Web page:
We have always taken the approach of keeping internet use in family spaces so we can see what they are accessing. Now they are older we do trust them to take the laptop into their rooms. The internet is just the same as real life, you have to trust them to make good choices based on what you have taught them.
we've started talking about internet safety with our 5 year old. he understands that we don't let him scroll through Google images or you tube in case there is something too old for him that might be upsetting or confusing.
No laptops or smartphones in bedrooms.
Internet use in shared family rooms only.
Parental controls on home computers.
Talk about images/ selfies etc age appropriately.
Don't say anything online you wouldn't say face to face.
Both my daughters (ages 14 and 12) have ipads and are allowed to go online in their own rooms. We don't restrict what websites they visit, etc. but have long discussions about staying safe online.
My DH is the tech savvy one who sets up the security controls. I should learn really, before my DS gets too much older.
We've got a tablet and a computer. I've heard the horror stories about in app purchases so we've got those blocked, and I plan to supervise any internet time for DS.
I guess the problems come when they get older and have their own phone, and you have to teach them about appropriate use.
Mine are only 3 and 4, but they can play with the laptop if we are in the room - this will change obviously. At the moment they like to watch clips and songs on Youtube.
My daughter is only 2 and a half, so she is still supervised to an inch of her life when using our gadgets and looking on youtube (she is currently loving Mandarin Elmo :S) but we do have all of our devices child locked on each device, password protected (so she can'y but any little extras) and they all have good anti-virus software. As she gets older we'll teach her about IT security, as I am an IT support advisor.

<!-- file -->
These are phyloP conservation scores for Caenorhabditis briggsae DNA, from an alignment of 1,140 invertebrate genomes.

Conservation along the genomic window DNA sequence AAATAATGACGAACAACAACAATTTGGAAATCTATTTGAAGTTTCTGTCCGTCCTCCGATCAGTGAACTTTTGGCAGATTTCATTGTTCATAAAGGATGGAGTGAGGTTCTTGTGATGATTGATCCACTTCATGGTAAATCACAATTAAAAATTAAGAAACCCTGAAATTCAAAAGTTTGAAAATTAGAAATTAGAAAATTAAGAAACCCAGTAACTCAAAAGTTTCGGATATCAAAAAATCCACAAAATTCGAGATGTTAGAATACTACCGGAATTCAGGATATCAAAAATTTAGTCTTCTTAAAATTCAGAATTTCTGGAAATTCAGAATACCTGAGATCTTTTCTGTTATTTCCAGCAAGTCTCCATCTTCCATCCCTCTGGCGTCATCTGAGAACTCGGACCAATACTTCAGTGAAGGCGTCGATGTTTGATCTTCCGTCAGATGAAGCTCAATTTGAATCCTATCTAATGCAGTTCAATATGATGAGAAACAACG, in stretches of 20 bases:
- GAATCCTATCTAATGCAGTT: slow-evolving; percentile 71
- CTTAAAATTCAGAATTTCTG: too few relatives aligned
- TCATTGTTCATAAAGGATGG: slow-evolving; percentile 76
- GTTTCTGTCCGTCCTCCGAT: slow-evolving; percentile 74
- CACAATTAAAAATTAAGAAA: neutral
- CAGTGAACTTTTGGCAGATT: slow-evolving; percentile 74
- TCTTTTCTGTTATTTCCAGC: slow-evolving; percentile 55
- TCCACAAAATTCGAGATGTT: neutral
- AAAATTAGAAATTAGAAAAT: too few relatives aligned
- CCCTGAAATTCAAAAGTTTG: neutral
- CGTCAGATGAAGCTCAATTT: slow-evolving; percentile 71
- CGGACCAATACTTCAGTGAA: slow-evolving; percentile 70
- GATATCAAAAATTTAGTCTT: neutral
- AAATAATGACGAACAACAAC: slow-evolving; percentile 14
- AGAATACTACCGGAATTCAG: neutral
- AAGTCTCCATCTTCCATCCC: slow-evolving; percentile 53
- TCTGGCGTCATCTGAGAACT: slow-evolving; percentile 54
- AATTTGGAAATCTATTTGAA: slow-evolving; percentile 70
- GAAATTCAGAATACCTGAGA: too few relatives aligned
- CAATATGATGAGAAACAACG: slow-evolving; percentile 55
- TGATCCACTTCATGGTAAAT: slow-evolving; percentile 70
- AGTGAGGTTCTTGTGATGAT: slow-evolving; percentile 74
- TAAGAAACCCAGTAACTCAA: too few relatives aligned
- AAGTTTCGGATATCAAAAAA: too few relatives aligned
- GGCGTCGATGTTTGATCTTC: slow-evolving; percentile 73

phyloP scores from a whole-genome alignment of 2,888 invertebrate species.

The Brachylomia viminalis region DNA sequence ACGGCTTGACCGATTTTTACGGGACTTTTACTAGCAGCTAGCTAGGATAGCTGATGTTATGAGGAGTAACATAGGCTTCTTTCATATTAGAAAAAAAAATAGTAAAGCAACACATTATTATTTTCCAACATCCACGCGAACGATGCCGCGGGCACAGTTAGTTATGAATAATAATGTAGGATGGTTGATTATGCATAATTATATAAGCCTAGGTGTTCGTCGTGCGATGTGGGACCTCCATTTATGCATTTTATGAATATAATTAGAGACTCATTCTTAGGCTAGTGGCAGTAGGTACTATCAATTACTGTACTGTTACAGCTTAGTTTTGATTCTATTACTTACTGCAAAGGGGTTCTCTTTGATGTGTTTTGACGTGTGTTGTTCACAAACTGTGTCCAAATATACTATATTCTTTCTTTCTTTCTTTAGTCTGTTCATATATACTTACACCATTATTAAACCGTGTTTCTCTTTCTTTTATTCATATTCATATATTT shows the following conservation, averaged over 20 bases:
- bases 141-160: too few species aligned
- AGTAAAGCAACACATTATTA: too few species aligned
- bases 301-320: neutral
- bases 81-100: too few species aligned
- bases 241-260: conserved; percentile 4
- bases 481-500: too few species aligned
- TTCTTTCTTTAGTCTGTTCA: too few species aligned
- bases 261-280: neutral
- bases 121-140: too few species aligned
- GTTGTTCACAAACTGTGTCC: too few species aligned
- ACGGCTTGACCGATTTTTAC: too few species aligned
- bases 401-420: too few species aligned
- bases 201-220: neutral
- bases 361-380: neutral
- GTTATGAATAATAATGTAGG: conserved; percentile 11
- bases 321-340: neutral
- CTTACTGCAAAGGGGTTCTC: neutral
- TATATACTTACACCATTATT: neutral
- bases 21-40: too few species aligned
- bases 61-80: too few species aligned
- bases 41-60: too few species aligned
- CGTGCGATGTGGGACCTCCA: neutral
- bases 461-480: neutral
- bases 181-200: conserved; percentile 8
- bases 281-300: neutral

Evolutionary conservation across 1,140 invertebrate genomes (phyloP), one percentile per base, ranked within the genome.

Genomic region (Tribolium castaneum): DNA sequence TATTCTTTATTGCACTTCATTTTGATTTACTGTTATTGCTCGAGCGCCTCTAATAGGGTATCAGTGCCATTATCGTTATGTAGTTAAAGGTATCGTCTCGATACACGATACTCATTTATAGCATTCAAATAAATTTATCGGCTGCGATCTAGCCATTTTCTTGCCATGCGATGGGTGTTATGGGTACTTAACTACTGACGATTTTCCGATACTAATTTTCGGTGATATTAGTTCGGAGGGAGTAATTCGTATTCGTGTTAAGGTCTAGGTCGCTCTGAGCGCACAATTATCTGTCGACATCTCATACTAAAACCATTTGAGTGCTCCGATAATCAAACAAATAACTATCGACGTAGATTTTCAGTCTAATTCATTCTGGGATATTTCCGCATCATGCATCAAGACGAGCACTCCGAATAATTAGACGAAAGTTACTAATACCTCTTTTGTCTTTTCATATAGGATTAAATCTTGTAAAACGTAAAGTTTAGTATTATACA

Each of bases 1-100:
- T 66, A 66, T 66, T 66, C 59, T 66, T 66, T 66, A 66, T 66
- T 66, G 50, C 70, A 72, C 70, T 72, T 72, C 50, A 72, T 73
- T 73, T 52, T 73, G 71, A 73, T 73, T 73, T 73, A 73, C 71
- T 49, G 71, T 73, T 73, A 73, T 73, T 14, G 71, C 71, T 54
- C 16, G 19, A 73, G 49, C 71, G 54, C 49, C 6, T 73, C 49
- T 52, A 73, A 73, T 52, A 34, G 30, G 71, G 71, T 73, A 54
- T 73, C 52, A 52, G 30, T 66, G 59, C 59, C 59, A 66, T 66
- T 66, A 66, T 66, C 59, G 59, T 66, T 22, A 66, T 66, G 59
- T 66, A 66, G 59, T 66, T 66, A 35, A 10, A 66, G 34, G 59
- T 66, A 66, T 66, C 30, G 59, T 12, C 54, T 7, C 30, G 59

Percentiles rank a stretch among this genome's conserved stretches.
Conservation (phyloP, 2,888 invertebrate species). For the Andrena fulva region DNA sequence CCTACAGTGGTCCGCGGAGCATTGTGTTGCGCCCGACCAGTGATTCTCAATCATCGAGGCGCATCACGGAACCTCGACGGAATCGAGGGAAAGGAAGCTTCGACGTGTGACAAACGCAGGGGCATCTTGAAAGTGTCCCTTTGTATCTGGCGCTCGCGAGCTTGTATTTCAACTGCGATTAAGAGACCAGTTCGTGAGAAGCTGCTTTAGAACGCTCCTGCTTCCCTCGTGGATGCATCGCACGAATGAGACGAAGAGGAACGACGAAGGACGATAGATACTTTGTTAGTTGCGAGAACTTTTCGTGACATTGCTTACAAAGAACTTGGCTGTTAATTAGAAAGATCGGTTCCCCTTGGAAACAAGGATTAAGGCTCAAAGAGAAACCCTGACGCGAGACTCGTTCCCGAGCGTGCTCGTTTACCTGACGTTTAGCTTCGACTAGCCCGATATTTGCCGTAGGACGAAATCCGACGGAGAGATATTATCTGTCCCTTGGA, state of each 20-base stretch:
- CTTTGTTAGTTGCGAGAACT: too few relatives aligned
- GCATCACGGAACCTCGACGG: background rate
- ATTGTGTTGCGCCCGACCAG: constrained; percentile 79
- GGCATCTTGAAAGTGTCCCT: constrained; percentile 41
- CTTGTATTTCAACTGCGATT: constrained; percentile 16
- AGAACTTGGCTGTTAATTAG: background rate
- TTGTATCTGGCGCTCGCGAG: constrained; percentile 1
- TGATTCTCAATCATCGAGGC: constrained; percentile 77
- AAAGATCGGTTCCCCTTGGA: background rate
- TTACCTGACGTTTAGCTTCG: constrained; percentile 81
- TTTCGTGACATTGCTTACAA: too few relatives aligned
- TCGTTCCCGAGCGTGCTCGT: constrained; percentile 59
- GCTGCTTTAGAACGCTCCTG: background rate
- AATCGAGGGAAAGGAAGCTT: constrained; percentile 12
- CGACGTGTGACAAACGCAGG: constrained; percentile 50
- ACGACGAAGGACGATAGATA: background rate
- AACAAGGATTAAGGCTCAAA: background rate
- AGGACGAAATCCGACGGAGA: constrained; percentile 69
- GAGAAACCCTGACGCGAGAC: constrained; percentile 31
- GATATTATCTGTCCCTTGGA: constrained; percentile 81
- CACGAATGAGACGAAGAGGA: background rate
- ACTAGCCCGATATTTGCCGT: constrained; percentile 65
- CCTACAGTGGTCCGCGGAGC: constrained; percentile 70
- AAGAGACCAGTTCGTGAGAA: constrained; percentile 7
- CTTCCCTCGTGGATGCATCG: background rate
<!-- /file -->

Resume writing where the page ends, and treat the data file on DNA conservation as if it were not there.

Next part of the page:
My DD and I make sure we are always in the room when my DGCs are using either laptop or tablet and are always glancing at what they are viewing the devices have very good anti-virus installed and are used mainly for homework & occasional games which we monitor closely,they also are into sports so are not using the internet for anything else they are smart kids and know the implications as they have been advised well on the subject at school & by us.
dd9 has an android tablet.I set it up using an email address which is an alias,part of my own google account so I have access to and control of everything. I set safe search on youtube and parental controls on tv apps and where possible I vet things she hasn't used before. The problem I am having now is peer pressure..she is begging to go on Skype with her classmates. I banned this after hearing one 'friend' encouraging her to delete their IMs, and asking her to go off into another room so I couldn't hear the conversation (I have ongoing issues with this friend but that's another story).
We have had conversations about security..a useful thing we watched ws a CBBC short film..called Caught In the Web www.bbc.co.uk/newsround/13908828
Kids are 11 and 12 we've had long discussions about internet safety and talked about what we expect from them, they know we can check their search online history so can check what they have been doing. And don't say anything on line that you wouldn't say face to face ( or anything that you won't say in front of grandma ) we don't block any websites but we do block internet access on their devices from 9 pm till 8 am as they don't need it at night and don't want them on iPads/ laptops when they should be asleep
We are horribly safety-illiterate in this respect.
At the moment I rely on regular spot checks on DS's internet history.
The TALKTALK package sounds good, and we are TALKTALK customers. Just one thing: if it covers absolutely everything coming in, would it block some of the stuff DP needs to access for work? he is in a branch of media (no, not porn! In any form) and reads lots of bids with images of naked bodies, descriptions and pics of sexually related material or stuff that might be detected as such by a screening package.
But of course that is on DP's laptop, not any device DS has access to.